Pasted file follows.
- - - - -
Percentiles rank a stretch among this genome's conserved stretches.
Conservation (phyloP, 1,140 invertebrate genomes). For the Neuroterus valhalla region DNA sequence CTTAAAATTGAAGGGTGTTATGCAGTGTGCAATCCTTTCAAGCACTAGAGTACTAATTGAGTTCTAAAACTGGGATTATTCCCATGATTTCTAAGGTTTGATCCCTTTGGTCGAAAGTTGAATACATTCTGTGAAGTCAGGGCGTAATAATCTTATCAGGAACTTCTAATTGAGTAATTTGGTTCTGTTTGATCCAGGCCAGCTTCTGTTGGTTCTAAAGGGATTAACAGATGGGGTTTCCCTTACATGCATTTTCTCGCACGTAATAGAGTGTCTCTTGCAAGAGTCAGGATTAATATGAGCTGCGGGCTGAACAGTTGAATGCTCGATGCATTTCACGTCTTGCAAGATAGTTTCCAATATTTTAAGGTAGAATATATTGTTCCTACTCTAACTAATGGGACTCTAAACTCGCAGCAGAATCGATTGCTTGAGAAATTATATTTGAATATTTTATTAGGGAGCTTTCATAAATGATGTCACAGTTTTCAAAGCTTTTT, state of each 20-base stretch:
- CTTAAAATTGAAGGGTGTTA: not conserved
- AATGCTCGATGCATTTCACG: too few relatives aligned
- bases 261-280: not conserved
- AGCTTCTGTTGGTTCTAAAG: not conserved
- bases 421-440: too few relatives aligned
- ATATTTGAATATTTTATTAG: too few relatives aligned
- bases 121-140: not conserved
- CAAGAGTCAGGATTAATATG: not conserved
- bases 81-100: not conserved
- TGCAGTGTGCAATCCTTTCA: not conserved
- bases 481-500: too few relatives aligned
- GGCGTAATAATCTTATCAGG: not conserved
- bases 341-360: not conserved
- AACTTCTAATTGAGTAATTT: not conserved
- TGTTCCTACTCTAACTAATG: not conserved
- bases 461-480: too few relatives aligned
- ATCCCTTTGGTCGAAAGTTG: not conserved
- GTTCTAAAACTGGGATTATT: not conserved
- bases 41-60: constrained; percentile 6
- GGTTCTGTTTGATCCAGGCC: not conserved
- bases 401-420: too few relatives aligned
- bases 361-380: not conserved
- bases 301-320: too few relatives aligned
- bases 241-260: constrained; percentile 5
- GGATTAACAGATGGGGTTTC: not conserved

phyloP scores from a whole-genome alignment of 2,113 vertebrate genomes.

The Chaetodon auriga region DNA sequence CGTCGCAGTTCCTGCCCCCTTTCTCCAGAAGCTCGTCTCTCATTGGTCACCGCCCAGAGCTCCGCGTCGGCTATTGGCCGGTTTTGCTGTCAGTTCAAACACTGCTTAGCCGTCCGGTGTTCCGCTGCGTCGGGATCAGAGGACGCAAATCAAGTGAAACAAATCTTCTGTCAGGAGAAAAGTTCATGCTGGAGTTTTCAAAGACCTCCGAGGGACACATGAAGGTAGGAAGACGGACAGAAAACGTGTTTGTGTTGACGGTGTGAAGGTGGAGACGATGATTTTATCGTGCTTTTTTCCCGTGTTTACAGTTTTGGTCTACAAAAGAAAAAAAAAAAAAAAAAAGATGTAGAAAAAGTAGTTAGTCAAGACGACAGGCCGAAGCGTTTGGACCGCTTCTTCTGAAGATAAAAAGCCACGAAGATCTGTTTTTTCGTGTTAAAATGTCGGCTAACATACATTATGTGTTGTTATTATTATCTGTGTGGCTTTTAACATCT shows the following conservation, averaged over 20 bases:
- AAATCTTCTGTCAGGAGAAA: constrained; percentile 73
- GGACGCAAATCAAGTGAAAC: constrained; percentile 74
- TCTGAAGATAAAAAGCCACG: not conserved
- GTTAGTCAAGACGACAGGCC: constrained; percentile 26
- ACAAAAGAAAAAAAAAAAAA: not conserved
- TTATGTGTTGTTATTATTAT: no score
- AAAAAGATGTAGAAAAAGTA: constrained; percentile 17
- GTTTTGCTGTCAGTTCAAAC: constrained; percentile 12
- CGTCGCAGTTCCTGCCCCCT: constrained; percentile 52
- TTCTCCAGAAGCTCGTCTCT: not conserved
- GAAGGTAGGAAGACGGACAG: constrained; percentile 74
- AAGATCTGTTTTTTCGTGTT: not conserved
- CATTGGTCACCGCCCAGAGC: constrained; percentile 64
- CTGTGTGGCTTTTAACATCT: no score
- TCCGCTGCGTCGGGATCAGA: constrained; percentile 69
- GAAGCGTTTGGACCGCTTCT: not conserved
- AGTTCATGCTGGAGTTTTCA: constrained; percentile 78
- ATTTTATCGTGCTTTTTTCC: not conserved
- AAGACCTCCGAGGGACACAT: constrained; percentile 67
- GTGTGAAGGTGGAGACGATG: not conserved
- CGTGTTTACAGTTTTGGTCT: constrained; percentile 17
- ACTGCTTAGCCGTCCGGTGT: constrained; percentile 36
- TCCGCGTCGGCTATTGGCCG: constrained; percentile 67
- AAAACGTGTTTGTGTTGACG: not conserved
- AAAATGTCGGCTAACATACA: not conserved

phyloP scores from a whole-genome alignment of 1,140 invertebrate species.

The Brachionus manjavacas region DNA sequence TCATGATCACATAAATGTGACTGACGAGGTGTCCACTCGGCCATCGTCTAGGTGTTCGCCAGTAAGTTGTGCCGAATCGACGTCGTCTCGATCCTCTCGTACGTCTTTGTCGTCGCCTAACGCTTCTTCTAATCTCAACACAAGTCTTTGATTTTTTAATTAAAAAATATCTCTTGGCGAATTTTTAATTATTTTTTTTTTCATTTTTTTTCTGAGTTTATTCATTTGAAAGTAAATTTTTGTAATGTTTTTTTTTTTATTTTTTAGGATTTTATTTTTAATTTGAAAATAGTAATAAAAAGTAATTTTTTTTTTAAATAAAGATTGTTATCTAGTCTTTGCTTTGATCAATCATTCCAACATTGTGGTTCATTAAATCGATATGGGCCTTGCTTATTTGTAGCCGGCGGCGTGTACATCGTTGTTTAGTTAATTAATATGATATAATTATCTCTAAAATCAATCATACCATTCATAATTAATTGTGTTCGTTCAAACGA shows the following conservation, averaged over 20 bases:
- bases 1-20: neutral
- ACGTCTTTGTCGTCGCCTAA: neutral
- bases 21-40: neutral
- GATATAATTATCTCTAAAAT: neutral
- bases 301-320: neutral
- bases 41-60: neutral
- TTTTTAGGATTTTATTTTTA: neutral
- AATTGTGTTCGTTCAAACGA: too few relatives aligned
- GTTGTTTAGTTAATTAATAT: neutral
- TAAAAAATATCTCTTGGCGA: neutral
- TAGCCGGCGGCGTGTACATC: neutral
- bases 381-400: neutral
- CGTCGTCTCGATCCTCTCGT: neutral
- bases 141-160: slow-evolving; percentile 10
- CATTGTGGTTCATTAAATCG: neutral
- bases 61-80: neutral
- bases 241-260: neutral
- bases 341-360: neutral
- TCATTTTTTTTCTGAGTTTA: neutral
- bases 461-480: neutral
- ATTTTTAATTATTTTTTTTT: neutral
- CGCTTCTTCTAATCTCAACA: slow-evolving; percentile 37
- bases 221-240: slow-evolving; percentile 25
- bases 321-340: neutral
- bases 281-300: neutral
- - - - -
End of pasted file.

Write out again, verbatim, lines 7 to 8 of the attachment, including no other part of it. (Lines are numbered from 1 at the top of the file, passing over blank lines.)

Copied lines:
- bases 421-440: too few relatives aligned
- ATATTTGAATATTTTATTAG: too few relatives aligned